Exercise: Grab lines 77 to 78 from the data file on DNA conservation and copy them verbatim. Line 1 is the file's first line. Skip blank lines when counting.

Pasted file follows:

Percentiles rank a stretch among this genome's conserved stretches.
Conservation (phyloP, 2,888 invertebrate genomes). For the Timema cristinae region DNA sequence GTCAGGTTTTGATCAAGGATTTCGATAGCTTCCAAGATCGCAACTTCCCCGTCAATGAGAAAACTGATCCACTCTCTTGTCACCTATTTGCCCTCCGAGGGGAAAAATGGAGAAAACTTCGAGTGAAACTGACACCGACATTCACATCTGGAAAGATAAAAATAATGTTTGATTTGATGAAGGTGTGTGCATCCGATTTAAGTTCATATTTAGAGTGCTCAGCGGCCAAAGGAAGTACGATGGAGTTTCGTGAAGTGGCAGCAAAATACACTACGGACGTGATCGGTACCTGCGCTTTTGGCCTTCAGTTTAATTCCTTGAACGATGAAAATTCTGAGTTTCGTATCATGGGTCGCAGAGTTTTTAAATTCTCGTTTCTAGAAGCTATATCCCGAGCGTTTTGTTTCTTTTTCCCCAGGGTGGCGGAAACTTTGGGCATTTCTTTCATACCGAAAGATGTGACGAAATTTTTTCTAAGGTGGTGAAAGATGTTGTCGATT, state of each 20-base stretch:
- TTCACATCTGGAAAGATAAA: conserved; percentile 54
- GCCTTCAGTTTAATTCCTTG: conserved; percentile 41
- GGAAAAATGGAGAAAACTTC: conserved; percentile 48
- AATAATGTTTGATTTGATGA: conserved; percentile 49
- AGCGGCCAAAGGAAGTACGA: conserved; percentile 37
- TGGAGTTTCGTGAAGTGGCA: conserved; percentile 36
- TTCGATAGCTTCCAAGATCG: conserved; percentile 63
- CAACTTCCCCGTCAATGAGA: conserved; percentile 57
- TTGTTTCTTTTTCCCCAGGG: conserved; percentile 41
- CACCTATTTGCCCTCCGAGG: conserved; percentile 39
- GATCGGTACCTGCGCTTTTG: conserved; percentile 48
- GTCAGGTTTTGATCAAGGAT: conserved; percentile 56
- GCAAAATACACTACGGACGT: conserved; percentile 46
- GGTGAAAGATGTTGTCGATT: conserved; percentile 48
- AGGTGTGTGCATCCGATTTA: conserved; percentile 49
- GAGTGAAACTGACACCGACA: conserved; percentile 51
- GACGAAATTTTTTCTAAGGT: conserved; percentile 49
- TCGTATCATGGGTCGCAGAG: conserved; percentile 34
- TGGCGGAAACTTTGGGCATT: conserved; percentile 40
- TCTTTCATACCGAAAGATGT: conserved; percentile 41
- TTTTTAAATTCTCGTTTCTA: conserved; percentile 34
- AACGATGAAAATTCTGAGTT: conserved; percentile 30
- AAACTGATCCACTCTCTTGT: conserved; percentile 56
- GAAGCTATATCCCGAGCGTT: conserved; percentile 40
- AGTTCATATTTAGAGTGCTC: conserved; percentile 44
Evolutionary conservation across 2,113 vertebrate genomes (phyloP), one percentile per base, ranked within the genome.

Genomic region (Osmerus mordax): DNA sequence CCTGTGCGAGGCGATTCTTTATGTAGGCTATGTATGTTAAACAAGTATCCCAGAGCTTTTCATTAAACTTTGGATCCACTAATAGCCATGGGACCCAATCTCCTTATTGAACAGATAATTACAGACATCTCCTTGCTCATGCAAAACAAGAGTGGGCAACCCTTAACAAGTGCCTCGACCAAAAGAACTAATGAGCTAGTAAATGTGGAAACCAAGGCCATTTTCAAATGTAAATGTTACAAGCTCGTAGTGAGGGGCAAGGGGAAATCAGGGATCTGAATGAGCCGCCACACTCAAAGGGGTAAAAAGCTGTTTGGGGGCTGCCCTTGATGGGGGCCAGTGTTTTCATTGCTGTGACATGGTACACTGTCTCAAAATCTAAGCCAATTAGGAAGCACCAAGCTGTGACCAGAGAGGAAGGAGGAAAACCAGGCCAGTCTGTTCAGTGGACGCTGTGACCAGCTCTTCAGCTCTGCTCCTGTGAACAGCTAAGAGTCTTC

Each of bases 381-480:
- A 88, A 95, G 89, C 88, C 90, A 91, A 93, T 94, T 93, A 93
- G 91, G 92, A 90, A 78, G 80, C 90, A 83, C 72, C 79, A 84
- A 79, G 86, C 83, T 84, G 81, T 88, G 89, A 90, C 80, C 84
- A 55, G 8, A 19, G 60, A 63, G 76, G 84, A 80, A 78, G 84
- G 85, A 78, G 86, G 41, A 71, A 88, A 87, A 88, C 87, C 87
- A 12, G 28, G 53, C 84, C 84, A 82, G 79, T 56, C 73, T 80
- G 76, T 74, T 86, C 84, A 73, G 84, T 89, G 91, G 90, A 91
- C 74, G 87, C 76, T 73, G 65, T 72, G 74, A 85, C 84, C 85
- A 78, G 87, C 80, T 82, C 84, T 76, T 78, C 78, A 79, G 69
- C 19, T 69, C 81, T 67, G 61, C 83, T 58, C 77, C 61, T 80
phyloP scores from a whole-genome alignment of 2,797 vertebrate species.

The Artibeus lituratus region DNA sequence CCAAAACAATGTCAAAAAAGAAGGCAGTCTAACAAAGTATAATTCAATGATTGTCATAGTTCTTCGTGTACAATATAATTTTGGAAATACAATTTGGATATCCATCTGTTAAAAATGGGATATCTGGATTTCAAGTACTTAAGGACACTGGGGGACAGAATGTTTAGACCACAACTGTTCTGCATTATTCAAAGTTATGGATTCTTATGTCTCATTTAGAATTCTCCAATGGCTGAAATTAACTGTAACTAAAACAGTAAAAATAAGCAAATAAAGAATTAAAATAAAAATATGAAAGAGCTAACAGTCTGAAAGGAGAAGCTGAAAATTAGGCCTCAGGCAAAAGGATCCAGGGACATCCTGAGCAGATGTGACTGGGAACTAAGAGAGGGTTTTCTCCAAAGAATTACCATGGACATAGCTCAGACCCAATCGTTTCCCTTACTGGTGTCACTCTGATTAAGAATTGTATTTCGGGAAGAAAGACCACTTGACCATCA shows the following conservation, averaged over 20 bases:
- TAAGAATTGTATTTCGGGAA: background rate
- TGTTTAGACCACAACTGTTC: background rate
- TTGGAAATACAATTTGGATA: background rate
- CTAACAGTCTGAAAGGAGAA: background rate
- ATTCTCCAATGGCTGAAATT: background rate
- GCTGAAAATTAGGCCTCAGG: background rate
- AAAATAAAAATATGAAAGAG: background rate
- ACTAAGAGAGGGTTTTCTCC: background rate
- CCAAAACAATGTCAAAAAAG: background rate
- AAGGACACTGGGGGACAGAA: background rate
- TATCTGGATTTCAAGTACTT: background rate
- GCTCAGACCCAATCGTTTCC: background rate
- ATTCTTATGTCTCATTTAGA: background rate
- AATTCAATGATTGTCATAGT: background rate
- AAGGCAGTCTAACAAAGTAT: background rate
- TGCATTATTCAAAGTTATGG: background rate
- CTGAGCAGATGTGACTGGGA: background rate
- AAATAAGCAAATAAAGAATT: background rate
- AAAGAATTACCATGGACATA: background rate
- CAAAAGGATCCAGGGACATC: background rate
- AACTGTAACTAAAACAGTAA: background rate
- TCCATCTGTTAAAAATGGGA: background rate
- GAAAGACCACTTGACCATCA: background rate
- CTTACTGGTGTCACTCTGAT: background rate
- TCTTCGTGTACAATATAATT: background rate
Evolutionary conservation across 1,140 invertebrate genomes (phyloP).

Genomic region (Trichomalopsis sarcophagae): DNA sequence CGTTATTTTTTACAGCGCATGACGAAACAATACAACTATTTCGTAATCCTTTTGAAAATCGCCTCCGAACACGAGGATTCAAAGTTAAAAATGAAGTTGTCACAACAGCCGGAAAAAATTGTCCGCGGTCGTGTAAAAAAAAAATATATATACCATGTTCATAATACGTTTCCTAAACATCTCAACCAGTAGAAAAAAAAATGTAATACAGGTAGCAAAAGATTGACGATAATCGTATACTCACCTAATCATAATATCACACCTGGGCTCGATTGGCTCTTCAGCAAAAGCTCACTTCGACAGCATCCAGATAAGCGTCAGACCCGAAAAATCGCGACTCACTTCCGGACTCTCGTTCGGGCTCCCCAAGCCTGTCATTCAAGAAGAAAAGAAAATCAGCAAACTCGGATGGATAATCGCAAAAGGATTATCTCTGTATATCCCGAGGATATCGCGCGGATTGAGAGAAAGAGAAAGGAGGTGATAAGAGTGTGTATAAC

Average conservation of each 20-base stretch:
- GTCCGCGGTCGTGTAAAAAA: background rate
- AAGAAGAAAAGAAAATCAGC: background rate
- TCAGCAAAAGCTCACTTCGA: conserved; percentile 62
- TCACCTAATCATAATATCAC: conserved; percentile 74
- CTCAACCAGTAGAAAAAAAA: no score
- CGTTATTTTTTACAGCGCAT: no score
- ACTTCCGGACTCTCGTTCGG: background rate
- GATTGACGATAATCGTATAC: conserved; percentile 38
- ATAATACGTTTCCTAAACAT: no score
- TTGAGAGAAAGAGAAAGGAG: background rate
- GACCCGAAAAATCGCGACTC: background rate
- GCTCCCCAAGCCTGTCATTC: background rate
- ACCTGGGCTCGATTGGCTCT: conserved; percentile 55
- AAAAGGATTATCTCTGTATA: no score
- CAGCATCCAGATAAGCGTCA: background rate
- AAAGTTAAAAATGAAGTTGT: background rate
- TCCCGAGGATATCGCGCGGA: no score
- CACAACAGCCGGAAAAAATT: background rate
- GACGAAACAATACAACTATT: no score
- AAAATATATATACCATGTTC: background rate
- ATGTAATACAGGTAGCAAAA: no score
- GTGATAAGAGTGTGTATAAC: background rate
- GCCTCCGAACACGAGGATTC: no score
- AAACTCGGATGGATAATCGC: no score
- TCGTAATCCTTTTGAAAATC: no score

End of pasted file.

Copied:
- ACTTCCGGACTCTCGTTCGG: background rate
- GATTGACGATAATCGTATAC: conserved; percentile 38